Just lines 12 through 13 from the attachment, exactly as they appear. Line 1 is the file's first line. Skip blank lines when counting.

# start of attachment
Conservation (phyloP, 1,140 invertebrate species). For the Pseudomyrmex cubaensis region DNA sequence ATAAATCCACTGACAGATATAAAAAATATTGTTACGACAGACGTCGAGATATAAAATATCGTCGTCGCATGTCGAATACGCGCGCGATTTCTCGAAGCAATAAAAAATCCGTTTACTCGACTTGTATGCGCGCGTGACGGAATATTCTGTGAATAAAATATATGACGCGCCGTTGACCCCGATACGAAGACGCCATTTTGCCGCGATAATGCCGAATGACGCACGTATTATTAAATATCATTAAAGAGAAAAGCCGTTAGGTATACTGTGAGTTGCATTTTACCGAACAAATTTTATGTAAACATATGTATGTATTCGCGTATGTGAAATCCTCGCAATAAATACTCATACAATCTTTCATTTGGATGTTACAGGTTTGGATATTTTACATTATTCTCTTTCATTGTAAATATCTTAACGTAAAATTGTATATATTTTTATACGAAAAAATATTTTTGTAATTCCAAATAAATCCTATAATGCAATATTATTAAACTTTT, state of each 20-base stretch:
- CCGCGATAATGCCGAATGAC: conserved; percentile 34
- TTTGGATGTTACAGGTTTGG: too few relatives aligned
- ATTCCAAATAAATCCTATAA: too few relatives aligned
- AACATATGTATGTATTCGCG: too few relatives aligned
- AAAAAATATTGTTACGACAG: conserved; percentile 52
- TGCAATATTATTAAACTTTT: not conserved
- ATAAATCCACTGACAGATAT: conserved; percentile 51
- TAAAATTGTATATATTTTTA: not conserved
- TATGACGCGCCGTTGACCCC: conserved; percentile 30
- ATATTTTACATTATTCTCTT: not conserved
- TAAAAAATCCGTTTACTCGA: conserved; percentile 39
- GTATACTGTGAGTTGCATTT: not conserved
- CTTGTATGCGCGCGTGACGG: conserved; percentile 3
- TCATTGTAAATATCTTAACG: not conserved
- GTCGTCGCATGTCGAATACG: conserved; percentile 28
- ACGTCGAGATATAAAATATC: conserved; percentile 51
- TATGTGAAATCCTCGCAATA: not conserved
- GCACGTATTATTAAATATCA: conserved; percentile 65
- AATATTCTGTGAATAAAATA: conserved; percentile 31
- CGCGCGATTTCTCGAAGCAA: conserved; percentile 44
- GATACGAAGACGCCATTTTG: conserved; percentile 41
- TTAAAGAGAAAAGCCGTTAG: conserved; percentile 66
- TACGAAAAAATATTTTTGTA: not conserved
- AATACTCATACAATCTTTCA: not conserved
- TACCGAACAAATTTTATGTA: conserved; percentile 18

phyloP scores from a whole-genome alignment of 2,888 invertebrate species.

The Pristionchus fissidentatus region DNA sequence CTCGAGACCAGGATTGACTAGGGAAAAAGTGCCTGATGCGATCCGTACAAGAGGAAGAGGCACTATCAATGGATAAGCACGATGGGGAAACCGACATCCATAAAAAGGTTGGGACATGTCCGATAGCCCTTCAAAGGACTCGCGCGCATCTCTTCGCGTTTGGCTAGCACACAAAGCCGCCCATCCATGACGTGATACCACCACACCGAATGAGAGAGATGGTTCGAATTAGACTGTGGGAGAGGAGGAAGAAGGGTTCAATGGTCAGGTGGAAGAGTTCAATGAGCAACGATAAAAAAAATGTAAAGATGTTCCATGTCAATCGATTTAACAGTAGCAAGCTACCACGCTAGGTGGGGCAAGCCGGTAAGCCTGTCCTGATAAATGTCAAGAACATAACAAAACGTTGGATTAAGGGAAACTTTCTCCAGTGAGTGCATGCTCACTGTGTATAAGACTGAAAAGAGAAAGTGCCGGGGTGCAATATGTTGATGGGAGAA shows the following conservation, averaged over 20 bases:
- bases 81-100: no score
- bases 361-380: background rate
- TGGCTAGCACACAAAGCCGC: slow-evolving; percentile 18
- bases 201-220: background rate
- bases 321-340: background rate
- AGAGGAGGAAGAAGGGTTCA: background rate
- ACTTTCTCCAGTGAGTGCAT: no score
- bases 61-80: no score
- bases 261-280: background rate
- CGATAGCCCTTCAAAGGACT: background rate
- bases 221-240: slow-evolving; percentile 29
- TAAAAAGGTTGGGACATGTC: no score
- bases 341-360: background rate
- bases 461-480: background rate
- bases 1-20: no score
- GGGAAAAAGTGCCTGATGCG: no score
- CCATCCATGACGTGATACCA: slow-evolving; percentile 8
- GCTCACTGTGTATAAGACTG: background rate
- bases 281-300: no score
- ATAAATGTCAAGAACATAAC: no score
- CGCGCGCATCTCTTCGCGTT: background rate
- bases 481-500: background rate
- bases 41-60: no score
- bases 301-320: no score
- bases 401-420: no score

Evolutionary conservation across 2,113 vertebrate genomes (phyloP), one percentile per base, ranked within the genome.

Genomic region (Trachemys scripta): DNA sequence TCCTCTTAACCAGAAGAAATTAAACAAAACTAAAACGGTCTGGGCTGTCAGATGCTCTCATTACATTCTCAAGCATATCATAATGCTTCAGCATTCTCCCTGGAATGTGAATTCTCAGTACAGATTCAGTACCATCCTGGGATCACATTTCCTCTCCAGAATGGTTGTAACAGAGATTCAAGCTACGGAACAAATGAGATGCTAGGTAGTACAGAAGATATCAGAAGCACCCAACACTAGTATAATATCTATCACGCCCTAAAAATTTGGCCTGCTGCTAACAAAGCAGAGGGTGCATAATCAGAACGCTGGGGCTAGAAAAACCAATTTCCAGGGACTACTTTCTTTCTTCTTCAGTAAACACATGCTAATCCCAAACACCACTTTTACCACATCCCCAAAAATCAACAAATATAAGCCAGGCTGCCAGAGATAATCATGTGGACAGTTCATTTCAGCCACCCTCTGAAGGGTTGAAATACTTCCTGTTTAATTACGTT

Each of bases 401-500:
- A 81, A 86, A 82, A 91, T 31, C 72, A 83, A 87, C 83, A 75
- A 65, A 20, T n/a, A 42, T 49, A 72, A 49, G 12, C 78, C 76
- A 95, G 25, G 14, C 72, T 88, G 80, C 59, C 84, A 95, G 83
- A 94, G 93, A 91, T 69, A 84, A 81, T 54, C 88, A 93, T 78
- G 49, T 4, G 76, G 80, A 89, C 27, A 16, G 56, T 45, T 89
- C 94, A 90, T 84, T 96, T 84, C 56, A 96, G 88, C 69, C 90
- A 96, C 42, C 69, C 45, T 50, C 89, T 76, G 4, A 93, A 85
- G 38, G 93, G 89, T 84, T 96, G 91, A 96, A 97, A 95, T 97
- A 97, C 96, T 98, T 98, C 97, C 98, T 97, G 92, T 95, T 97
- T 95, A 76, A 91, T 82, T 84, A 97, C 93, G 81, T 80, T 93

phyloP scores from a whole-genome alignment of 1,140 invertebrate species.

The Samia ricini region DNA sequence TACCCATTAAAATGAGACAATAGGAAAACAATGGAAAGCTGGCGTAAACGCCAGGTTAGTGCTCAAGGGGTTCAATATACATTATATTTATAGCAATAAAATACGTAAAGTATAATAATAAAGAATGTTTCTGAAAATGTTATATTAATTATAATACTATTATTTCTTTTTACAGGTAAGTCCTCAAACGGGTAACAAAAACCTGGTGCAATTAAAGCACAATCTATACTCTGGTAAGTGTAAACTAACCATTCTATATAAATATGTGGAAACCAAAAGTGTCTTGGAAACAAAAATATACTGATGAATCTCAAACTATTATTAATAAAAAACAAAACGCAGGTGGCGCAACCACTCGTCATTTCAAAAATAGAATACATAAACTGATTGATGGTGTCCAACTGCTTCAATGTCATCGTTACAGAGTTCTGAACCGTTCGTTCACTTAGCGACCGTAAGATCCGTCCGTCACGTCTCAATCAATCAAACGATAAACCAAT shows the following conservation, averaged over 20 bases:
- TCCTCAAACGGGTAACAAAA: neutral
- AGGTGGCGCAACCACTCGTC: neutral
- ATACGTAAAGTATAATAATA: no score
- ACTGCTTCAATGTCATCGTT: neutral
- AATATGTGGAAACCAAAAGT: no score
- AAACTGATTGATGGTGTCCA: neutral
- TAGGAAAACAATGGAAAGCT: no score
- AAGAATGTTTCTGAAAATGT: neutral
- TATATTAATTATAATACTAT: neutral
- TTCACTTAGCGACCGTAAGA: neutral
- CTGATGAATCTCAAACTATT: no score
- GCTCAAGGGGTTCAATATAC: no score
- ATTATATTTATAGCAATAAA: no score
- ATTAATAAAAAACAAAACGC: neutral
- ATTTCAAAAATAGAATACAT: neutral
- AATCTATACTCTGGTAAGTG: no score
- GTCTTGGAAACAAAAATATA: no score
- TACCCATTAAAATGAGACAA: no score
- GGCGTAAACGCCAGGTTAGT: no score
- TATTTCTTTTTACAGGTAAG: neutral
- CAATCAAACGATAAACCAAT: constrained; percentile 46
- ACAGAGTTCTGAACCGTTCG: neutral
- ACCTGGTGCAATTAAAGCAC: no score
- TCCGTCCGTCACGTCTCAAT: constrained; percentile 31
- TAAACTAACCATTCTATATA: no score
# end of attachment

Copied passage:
- TAAAAAATCCGTTTACTCGA: conserved; percentile 39
- GTATACTGTGAGTTGCATTT: not conserved